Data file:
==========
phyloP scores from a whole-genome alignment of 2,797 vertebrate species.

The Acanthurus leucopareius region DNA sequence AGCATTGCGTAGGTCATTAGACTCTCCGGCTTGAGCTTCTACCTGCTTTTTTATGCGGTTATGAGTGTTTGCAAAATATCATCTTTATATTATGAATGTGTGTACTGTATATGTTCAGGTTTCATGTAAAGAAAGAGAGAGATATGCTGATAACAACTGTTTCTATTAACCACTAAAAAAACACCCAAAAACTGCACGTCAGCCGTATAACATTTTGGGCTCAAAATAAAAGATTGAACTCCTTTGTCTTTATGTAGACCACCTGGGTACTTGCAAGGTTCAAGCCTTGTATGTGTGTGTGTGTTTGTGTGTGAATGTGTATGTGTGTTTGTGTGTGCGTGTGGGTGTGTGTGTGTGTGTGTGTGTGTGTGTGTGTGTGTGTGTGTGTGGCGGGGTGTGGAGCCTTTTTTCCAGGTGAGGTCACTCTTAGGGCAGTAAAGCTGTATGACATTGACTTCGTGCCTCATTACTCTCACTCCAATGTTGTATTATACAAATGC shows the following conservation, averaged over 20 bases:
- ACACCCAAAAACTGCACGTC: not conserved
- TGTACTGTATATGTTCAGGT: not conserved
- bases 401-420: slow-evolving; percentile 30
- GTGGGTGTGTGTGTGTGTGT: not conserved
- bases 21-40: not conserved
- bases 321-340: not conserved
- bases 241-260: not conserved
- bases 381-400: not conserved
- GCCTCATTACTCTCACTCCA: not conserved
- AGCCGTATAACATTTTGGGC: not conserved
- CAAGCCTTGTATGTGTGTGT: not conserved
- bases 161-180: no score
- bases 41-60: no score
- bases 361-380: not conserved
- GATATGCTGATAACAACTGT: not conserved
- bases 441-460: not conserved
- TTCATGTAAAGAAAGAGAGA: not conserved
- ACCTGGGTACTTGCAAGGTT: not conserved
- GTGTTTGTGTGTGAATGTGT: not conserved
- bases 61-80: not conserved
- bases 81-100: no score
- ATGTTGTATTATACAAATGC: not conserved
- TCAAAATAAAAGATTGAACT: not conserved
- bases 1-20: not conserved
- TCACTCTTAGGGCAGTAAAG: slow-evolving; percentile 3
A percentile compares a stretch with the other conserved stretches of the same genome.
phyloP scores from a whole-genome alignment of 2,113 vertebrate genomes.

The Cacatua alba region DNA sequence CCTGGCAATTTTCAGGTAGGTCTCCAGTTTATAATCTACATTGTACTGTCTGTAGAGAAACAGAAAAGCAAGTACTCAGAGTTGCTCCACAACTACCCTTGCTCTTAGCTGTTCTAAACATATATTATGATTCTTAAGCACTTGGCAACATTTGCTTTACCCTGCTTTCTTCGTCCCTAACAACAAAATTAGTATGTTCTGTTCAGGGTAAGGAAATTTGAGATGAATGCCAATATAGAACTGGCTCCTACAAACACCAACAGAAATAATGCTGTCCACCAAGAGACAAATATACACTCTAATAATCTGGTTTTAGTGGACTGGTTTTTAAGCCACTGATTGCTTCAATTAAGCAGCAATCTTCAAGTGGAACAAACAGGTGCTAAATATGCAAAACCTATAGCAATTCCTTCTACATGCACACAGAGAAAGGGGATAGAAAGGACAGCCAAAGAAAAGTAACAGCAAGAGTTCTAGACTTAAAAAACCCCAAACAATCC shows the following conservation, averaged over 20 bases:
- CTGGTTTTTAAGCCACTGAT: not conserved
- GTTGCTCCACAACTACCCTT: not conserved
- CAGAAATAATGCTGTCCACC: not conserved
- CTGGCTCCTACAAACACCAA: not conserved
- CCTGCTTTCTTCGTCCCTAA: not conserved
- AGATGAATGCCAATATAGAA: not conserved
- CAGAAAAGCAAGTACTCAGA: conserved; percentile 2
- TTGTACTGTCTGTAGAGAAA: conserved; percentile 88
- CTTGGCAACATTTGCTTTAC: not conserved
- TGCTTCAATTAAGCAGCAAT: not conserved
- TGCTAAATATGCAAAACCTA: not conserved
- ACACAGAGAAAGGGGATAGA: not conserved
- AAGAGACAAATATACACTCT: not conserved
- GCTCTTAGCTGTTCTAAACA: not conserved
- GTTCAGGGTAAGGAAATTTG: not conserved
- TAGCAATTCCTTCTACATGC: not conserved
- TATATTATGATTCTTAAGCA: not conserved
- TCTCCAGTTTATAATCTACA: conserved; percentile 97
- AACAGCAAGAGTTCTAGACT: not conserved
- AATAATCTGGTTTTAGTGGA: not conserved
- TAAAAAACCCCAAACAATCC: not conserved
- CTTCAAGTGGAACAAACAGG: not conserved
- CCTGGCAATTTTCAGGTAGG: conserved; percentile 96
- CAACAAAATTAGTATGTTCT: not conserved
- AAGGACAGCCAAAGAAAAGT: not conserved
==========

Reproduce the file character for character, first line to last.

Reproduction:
phyloP scores from a whole-genome alignment of 2,797 vertebrate species.

The Acanthurus leucopareius region DNA sequence AGCATTGCGTAGGTCATTAGACTCTCCGGCTTGAGCTTCTACCTGCTTTTTTATGCGGTTATGAGTGTTTGCAAAATATCATCTTTATATTATGAATGTGTGTACTGTATATGTTCAGGTTTCATGTAAAGAAAGAGAGAGATATGCTGATAACAACTGTTTCTATTAACCACTAAAAAAACACCCAAAAACTGCACGTCAGCCGTATAACATTTTGGGCTCAAAATAAAAGATTGAACTCCTTTGTCTTTATGTAGACCACCTGGGTACTTGCAAGGTTCAAGCCTTGTATGTGTGTGTGTGTTTGTGTGTGAATGTGTATGTGTGTTTGTGTGTGCGTGTGGGTGTGTGTGTGTGTGTGTGTGTGTGTGTGTGTGTGTGTGTGTGTGGCGGGGTGTGGAGCCTTTTTTCCAGGTGAGGTCACTCTTAGGGCAGTAAAGCTGTATGACATTGACTTCGTGCCTCATTACTCTCACTCCAATGTTGTATTATACAAATGC shows the following conservation, averaged over 20 bases:
- ACACCCAAAAACTGCACGTC: not conserved
- TGTACTGTATATGTTCAGGT: not conserved
- bases 401-420: slow-evolving; percentile 30
- GTGGGTGTGTGTGTGTGTGT: not conserved
- bases 21-40: not conserved
- bases 321-340: not conserved
- bases 241-260: not conserved
- bases 381-400: not conserved
- GCCTCATTACTCTCACTCCA: not conserved
- AGCCGTATAACATTTTGGGC: not conserved
- CAAGCCTTGTATGTGTGTGT: not conserved
- bases 161-180: no score
- bases 41-60: no score
- bases 361-380: not conserved
- GATATGCTGATAACAACTGT: not conserved
- bases 441-460: not conserved
- TTCATGTAAAGAAAGAGAGA: not conserved
- ACCTGGGTACTTGCAAGGTT: not conserved
- GTGTTTGTGTGTGAATGTGT: not conserved
- bases 61-80: not conserved
- bases 81-100: no score
- ATGTTGTATTATACAAATGC: not conserved
- TCAAAATAAAAGATTGAACT: not conserved
- bases 1-20: not conserved
- TCACTCTTAGGGCAGTAAAG: slow-evolving; percentile 3
A percentile compares a stretch with the other conserved stretches of the same genome.
phyloP scores from a whole-genome alignment of 2,113 vertebrate genomes.

The Cacatua alba region DNA sequence CCTGGCAATTTTCAGGTAGGTCTCCAGTTTATAATCTACATTGTACTGTCTGTAGAGAAACAGAAAAGCAAGTACTCAGAGTTGCTCCACAACTACCCTTGCTCTTAGCTGTTCTAAACATATATTATGATTCTTAAGCACTTGGCAACATTTGCTTTACCCTGCTTTCTTCGTCCCTAACAACAAAATTAGTATGTTCTGTTCAGGGTAAGGAAATTTGAGATGAATGCCAATATAGAACTGGCTCCTACAAACACCAACAGAAATAATGCTGTCCACCAAGAGACAAATATACACTCTAATAATCTGGTTTTAGTGGACTGGTTTTTAAGCCACTGATTGCTTCAATTAAGCAGCAATCTTCAAGTGGAACAAACAGGTGCTAAATATGCAAAACCTATAGCAATTCCTTCTACATGCACACAGAGAAAGGGGATAGAAAGGACAGCCAAAGAAAAGTAACAGCAAGAGTTCTAGACTTAAAAAACCCCAAACAATCC shows the following conservation, averaged over 20 bases:
- CTGGTTTTTAAGCCACTGAT: not conserved
- GTTGCTCCACAACTACCCTT: not conserved
- CAGAAATAATGCTGTCCACC: not conserved
- CTGGCTCCTACAAACACCAA: not conserved
- CCTGCTTTCTTCGTCCCTAA: not conserved
- AGATGAATGCCAATATAGAA: not conserved
- CAGAAAAGCAAGTACTCAGA: conserved; percentile 2
- TTGTACTGTCTGTAGAGAAA: conserved; percentile 88
- CTTGGCAACATTTGCTTTAC: not conserved
- TGCTTCAATTAAGCAGCAAT: not conserved
- TGCTAAATATGCAAAACCTA: not conserved
- ACACAGAGAAAGGGGATAGA: not conserved
- AAGAGACAAATATACACTCT: not conserved
- GCTCTTAGCTGTTCTAAACA: not conserved
- GTTCAGGGTAAGGAAATTTG: not conserved
- TAGCAATTCCTTCTACATGC: not conserved
- TATATTATGATTCTTAAGCA: not conserved
- TCTCCAGTTTATAATCTACA: conserved; percentile 97
- AACAGCAAGAGTTCTAGACT: not conserved
- AATAATCTGGTTTTAGTGGA: not conserved
- TAAAAAACCCCAAACAATCC: not conserved
- CTTCAAGTGGAACAAACAGG: not conserved
- CCTGGCAATTTTCAGGTAGG: conserved; percentile 96
- CAACAAAATTAGTATGTTCT: not conserved
- AAGGACAGCCAAAGAAAAGT: not conserved